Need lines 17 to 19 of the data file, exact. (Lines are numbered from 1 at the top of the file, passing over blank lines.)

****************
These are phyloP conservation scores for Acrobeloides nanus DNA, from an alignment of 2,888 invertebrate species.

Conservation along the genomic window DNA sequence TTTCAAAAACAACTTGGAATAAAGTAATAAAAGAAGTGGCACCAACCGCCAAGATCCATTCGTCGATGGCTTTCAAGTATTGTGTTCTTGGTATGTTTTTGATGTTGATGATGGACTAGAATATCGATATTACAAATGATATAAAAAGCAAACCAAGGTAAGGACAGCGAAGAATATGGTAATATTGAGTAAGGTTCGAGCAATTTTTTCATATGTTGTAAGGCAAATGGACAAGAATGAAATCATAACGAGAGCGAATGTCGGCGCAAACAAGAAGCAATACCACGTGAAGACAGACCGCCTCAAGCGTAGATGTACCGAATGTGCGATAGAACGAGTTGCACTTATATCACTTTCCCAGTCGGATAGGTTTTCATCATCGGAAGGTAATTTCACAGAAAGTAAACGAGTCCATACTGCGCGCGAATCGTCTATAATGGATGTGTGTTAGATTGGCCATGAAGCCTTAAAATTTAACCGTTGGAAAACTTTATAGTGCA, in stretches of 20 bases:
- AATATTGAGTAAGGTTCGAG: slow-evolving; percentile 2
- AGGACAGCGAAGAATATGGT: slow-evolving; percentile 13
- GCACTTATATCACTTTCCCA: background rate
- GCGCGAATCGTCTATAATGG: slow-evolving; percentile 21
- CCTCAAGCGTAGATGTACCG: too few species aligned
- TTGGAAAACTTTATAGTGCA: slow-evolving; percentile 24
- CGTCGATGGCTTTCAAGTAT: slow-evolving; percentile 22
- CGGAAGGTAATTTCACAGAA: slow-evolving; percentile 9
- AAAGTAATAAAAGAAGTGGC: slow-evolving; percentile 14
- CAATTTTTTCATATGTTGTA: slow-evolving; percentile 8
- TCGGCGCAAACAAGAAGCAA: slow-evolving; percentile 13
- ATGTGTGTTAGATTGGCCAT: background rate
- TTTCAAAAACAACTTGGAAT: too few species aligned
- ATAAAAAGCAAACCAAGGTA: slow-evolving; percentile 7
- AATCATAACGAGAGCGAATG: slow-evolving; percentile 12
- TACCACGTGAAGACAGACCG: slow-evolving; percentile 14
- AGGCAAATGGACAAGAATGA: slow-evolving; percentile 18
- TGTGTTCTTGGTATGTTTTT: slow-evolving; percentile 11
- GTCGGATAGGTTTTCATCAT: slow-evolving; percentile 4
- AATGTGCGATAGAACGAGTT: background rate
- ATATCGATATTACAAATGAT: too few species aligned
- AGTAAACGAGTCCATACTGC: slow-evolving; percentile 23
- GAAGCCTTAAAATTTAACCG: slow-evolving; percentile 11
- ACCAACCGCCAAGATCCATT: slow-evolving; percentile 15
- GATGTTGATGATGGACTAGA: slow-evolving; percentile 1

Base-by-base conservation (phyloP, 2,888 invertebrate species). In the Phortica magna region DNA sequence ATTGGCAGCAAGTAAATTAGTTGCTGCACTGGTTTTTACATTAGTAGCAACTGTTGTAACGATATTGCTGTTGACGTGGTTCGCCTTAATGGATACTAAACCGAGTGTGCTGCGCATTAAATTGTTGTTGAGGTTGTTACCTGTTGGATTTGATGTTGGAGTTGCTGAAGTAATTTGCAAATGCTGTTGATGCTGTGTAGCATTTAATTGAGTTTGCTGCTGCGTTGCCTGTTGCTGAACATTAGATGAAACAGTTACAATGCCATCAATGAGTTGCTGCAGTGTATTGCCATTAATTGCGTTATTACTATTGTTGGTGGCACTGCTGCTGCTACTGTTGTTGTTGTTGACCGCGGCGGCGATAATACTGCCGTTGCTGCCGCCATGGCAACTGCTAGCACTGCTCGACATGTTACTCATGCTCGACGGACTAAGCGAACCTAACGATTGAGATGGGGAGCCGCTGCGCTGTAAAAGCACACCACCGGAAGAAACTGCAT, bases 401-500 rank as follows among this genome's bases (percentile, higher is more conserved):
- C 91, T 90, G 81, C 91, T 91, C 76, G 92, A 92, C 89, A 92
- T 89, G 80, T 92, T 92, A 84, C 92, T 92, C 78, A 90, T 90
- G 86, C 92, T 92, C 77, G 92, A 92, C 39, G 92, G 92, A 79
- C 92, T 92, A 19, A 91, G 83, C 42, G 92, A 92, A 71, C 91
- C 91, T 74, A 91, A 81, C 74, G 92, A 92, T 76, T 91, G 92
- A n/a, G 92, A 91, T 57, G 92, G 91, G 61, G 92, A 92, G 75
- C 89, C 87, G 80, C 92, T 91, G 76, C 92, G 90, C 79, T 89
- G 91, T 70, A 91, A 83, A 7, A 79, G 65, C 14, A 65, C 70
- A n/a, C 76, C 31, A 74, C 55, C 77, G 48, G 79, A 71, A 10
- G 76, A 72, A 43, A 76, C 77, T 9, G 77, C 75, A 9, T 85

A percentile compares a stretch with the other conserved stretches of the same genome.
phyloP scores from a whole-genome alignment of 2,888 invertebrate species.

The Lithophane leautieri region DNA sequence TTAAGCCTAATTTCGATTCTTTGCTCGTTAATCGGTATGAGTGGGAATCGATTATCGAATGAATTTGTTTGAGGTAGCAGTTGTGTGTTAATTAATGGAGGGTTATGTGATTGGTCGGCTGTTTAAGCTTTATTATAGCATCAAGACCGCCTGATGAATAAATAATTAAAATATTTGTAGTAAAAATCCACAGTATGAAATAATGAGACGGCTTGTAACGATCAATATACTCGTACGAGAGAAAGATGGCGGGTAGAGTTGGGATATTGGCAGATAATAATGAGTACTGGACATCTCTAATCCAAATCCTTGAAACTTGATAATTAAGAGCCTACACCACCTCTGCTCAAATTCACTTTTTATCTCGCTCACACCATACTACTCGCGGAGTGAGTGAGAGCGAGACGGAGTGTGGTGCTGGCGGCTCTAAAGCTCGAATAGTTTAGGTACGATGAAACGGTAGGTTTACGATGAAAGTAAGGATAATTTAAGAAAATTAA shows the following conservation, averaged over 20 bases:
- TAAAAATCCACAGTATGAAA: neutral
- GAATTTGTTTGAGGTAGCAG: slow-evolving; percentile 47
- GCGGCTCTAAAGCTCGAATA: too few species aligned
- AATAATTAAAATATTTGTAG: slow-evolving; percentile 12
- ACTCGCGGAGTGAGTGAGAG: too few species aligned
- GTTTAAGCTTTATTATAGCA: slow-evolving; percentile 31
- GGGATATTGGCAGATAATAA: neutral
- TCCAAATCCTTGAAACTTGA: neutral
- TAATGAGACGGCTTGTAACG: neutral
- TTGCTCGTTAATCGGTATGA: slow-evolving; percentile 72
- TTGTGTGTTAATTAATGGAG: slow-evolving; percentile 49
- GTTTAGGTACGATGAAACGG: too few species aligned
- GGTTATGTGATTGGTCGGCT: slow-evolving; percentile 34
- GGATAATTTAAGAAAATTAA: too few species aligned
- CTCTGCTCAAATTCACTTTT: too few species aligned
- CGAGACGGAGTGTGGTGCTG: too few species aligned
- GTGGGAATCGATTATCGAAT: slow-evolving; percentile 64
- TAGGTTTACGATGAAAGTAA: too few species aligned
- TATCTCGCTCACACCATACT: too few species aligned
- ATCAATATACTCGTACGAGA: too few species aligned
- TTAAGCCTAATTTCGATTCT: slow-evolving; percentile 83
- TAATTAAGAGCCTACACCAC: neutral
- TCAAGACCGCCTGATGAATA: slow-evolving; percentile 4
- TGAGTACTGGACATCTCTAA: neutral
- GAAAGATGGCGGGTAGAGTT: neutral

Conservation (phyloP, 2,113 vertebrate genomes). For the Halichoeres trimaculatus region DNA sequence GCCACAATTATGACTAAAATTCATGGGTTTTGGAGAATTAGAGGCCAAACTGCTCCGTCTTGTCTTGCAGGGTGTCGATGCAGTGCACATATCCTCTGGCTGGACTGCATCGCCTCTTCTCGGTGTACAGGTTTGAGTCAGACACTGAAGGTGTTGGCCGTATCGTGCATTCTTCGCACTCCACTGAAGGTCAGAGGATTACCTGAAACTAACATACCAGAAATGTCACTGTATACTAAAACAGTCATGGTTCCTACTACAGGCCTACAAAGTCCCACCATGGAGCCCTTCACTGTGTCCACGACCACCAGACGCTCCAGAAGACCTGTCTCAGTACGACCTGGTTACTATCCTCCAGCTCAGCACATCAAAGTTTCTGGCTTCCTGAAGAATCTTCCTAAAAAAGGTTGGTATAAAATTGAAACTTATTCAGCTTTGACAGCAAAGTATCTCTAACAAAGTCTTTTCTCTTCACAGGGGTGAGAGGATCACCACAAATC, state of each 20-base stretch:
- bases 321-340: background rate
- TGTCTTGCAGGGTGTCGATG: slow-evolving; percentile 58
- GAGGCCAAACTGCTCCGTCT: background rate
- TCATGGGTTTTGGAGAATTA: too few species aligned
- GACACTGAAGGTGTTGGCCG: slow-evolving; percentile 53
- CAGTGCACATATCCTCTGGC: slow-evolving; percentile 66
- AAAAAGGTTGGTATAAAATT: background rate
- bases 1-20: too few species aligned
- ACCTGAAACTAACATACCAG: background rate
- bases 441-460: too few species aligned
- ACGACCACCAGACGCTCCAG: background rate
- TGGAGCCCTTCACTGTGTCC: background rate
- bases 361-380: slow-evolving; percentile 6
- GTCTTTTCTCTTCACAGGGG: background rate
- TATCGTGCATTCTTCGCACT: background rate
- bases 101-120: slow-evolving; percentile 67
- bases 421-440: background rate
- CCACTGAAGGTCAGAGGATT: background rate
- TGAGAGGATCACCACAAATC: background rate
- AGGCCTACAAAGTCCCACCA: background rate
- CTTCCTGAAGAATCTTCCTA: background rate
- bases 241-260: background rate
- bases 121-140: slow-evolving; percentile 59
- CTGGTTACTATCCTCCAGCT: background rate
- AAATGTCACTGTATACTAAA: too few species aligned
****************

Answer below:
- AATCATAACGAGAGCGAATG: slow-evolving; percentile 12
- TACCACGTGAAGACAGACCG: slow-evolving; percentile 14
- AGGCAAATGGACAAGAATGA: slow-evolving; percentile 18